The state-space and state-transition model provided a theory-guided approach to the analysis of differential expression, with early, transition, late, and persistent events defined relative to critical points in the state-transition. The biological significance of the critical points is provided by the analysis of early, transition, late and persistently DE miRNAs that are respectively associated with *c*_{1}, *c*_{2}, *c*_{3} or all three critical points. This in turn allowed for a novel approach to quantify miRNA contributions to AML pathogenesis through identification of distinct dynamics of miRNA expression, including monotonic and non-monotonic patterns. The miRNAs groups (2 and 4) with a monotonic patterns of expression changes, i.e., continuously decreased expression (group 2) or continuously increased expression (group 4) were enriched with miRNAs that were found to be persistent DE miRNAs at all three critical points. These groups included miRNAs that regulate genes involved in the “inflammasome” (i.e., miR-467), cell differentiation (i.e., miR-669, miR-31) and leukemia stem cell function (i.e., miR-126). The miRNA groups with a non-monotonic expression patterns included several miRNAs that regulate glucose and lipid metabolisms (i.e., miR-320 and miR-142) or directly target KIT (i.e., miR-122) or ubiquitination (i.e., miR-378, miR-30c). While the biological meaning of the two patterns of expression dynamics requires additional analyses and experimental evidence both *in silico* and at the bench, it is possible that they may represent key features of leukemogenesis. We interpreted the monotonic patterns of expression dynamics as the representation of a “leukemogenic force” given by the continuous increase and decrease of onco- and tumor-suppressor miRNAs respectively during AML state-transition. In contrast, it is possible that the non-monotonic patterns of expression dynamics represent a “restoring force” that attempts to return the miRNA-transcriptome to the initial equilibrium (i.e., health or *c*_{1}) after CM induction but that inevitably breaks down at the point of “no-return” in AML state-transition (i.e., the critical point *c*_{2}), where it is overcome by the “leukemogenic force”. This work therefore suggests that the dynamics of miRNA transcriptome encode critical information and may serve as a novel blood-based biomarker of state-transition from health to AML or an early indicator for response to treatments (i.e., transition from AML to health) upon a therapeutic intervention.

Of note, we recently showed that state-transition theory and double-well potential of the mRNA transcriptome can also predict AML initiation and development.^{4} When we analyzed state-transition trajectories, the angle between the principal components, and the locations of the critical points between mRNA and miRNA-derived state-spaces, we observed that both miRNA and mRNA expression undergo a system-wide state-transition during AML development and they encode information of disease progression that is similar, but not identical. Thus, while miRNAs and mRNA are mostly functionally associated, it is possible that certain steps of leukemogenesis are instead uniquely dependent on either miRNA or mRNA expression. We expect that simultaneous state-transition modeling of miRNA and mRNA expression dynamics will provide a unique perspective to map the inter-relationships and information content that will be instrumental to detect early indications, monitor treatment response, and predict relapse in individual AML patients.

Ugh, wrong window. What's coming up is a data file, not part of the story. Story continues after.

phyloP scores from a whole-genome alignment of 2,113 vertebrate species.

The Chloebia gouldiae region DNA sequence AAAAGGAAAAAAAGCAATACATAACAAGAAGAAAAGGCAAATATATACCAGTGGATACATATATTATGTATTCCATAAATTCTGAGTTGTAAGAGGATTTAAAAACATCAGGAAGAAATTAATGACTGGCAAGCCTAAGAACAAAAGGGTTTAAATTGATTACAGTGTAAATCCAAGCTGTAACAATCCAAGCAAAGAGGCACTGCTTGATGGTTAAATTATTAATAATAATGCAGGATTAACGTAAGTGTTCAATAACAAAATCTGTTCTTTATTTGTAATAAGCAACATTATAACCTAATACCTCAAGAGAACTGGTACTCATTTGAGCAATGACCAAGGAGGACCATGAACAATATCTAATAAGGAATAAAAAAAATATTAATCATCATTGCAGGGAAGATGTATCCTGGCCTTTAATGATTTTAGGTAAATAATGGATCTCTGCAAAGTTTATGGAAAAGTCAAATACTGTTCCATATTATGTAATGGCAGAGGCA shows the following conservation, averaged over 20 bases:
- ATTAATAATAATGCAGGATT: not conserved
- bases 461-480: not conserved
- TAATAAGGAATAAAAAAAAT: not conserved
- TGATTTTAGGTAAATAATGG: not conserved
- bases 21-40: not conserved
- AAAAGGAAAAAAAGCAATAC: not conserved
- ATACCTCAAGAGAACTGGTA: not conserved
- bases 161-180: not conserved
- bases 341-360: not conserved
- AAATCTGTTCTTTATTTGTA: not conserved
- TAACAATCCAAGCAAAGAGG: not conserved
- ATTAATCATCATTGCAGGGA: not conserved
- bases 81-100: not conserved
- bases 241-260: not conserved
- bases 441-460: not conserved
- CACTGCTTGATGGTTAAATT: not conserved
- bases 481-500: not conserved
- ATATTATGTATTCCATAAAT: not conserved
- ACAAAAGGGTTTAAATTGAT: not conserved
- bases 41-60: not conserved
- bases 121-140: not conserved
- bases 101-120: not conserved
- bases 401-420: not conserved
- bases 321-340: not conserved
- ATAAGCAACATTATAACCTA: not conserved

## Supplemental materials and methods

### miRNA-seq library preparation and sequencing

Samples were allocated to randomized batches for library preparation, such that samples from each timepoint were distributed evenly over all sequencing runs. All libraries were prepared using the Illumina TruSeq Small RNA protocol with minor modification following the manufacturer’s instructions. Briefly, for each sample, 280 ng of total RNA was ligated to the sRNA 3′ adaptor (5’-TCTGGAATTCTCGGGTGCCAAGGAACTCC-3’) with T4 RNA Ligase 2, truncated (New England BioLabs) for 1 h at 22°C, and subsequently ligated to a 5′ adaptor: 5’-GUUCAGAGUUCUACAGUCCGACGAUCNNN-3’) with T4 RNA ligase 1 (New England BioLabs) for 1 h at 20°C. The constructed small RNA library was first reverse-transcribed using GX1 (5′-GGAGTTCCTTGGCACCCGAGA) as the RT primer then subjected to PCR amplification for 13 cycles, using the primers GX1 (5′-CAAGCAGAAGACGGCATACGAGAT[NNNNNN]GTGACTGGAGTTCCTTGGCACCCGAGAATTCCA-3’) and GX2 (5′-AATGATACGGCGACCACCGAGATCTACAC[NNNNNNNN]CGACAGGTTCAGAGTTCTACAGTCCGA-3’), followed by 6% TBE PAGE gel purification with size selection (for targeted small RNAs of 17–35 nt). Individual libraries were prepared using a unique index primer (NNNNNNNN in the GX1 and GX2 primer) in order to allow for pooling of multiple samples prior to sequencing. The purified libraries were quantified using qPCR. Sequencing of single end 50 cycles was performed on a HiSeq 2500 (Illumina Inc., San Diego, CA), and image processing and base calling were conducted using Illumina’s RTA pipeline.